Why Rural Acquisitions Makes Sense 2 – GP Improvement
Kevin Leslie November 10, 2020

All business people should know the definition of gross profit, but just in case, here is how Google defines it: “gross profit is the profit a company makes after deducting the costs associated with making and selling its products, or the costs associated with providing its services. Gross profit will appear on a company’s income statement and can be calculated by subtracting the cost of goods sold (COGS) from revenue (sales).”  

Simple.  Gross profit is the same for all businesses, no matter what you sell or where your business is located.  But improving your profitability can be very different, depending on where your business is located.

Consider this, it is a law of business that there are only 3 ways any business, including a car dealership, can increase their profitability.  They are to 1) sell more products or services, 2) make more from each product or service you sell by reducing your COGS or 3) spend less, reduce your expanses.

So, when you are trying to grow your profitability by reducing your COGS, dealers in a major market are at a disadvantage over dealers in more rural areas.  Rurally located Dealers have the same issues, but on a smaller scale, much smaller.  For example, closing deals in a rural business is not as cutthroat as a major market, so you maintain more of the gross profit.  Lower overhead costs come from having typically smaller stores.  Internal processes to satisfy your customers are more of a personal touch and hands on from everyone in the store, so your internal policy account will be much lower.  There are many other examples, but I hope you get the point, that well-run businesses in rural markets can be highly profitable and can make an excellent investment.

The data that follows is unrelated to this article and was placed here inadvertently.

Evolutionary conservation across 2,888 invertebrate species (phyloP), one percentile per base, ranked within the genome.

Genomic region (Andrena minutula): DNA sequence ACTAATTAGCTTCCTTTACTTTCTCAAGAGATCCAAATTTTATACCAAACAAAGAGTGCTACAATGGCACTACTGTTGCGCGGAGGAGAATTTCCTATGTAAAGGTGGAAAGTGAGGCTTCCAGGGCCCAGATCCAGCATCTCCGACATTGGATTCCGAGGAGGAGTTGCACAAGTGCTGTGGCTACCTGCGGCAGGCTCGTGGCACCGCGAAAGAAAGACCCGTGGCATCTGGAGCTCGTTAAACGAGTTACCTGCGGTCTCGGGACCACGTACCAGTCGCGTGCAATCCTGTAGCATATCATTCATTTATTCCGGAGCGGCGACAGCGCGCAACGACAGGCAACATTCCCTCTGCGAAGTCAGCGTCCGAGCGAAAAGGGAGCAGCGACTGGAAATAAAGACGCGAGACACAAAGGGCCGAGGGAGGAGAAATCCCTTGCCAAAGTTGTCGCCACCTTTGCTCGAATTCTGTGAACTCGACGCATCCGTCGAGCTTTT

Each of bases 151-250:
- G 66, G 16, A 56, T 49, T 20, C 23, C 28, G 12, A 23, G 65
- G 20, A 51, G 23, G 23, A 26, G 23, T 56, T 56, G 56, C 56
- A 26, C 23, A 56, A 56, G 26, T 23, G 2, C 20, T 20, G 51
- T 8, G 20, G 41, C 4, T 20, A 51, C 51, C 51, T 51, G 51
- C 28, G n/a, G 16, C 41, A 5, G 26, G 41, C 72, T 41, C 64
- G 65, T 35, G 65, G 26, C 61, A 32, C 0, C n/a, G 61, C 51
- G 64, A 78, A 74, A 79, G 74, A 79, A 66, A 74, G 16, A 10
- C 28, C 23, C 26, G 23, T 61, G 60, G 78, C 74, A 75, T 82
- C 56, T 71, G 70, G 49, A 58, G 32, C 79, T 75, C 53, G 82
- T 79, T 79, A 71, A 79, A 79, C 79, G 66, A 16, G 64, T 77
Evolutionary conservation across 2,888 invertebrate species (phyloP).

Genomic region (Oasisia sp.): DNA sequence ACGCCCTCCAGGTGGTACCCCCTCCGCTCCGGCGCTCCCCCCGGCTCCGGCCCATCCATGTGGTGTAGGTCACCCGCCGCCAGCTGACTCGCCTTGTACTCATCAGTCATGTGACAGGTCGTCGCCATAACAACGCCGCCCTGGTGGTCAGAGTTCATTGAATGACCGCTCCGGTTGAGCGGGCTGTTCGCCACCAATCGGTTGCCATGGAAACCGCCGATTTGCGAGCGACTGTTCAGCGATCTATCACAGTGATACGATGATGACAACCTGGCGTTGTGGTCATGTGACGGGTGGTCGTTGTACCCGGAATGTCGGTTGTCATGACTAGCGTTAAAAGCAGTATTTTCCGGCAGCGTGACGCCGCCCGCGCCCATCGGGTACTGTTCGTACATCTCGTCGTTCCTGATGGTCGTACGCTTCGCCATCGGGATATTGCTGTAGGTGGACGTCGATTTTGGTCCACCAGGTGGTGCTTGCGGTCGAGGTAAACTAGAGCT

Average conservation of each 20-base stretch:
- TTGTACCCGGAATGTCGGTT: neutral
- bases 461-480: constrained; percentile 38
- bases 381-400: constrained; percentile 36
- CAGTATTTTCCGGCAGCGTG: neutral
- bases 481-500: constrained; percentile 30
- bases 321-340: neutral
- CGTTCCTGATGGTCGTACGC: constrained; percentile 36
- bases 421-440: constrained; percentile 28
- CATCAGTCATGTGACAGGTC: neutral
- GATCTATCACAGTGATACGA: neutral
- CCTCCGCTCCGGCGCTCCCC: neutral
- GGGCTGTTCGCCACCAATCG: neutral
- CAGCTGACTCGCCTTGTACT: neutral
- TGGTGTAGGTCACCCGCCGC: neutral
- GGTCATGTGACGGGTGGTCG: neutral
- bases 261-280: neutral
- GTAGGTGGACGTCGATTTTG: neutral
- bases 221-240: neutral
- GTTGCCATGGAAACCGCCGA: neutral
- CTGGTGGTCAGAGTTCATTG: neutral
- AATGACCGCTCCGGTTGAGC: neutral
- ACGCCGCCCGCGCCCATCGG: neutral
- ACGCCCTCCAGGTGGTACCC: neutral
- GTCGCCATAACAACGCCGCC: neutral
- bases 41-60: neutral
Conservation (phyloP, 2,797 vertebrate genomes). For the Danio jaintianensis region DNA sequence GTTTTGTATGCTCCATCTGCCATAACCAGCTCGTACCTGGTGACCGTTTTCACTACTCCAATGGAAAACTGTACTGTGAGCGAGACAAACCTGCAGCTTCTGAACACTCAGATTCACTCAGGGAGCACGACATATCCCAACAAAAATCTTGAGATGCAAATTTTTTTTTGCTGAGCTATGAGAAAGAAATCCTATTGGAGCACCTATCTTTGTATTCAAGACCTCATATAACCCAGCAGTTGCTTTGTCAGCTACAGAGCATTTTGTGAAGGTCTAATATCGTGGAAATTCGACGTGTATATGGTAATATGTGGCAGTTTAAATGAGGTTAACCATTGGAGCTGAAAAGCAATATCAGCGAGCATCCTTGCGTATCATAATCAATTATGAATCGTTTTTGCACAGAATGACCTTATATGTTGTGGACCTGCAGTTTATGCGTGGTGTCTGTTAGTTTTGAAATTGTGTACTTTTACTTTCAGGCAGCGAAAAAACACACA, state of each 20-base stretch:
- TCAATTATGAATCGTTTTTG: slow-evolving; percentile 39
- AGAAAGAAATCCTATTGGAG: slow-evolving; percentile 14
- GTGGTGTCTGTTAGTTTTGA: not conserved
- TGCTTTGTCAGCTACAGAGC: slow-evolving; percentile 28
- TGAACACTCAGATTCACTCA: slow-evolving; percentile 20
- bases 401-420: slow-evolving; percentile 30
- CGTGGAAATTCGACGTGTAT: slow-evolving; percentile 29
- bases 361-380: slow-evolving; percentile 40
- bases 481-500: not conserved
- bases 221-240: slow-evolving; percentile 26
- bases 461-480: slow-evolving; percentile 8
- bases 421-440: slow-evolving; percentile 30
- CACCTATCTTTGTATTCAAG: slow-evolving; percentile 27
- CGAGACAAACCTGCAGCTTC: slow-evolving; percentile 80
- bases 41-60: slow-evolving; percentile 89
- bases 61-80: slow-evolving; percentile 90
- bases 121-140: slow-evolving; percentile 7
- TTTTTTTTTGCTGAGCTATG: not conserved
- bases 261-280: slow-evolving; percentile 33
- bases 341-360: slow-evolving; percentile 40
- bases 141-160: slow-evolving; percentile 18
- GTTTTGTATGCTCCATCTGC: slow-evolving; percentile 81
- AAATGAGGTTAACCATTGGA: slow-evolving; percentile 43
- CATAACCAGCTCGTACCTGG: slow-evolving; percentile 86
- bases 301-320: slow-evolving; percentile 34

Living and working in a rural market is a lifestyle choice, having lived in Newfoundland for many years, I get that, but due to the COVID crisis, rural areas are seeing a significant up-tick in people moving out of cities and re-locating in less populated areas.  So, with populations rising and with significant profitability opportunities, why wouldn’t a growth hungry dealer or dealer group consider this option?

Consider this, and I am using real numbers, you could invest in a major metro market, the land, the building and operations and spend $15 to $20 million for a single point small store.  In Atlantic Canada, a good size profitable store, all in, could cost as little as $1.5 million.  Would you be more profitable in the small major metro store or in the rural store?

Finally, if you are an Independent used car dealer or an experienced General Manager, the chances of any OEM allowing you to purchase your first store (no matter how much money you have) in a major metro market is minuscule.  Some OEM’s, even to experienced current franchised dealer owners, won’t let you purchase your first store for them in a major metro market.  In both cases, rural markets are where you must start.  Low cost of entry, lower risk, but the potential for very high rewards.

If you are interested in discussing the rural acquisition opportunities DSMA are currently representing, please give me a call or text on 709.697.4324 or email me at Kevin.Leslie@dsma.com.

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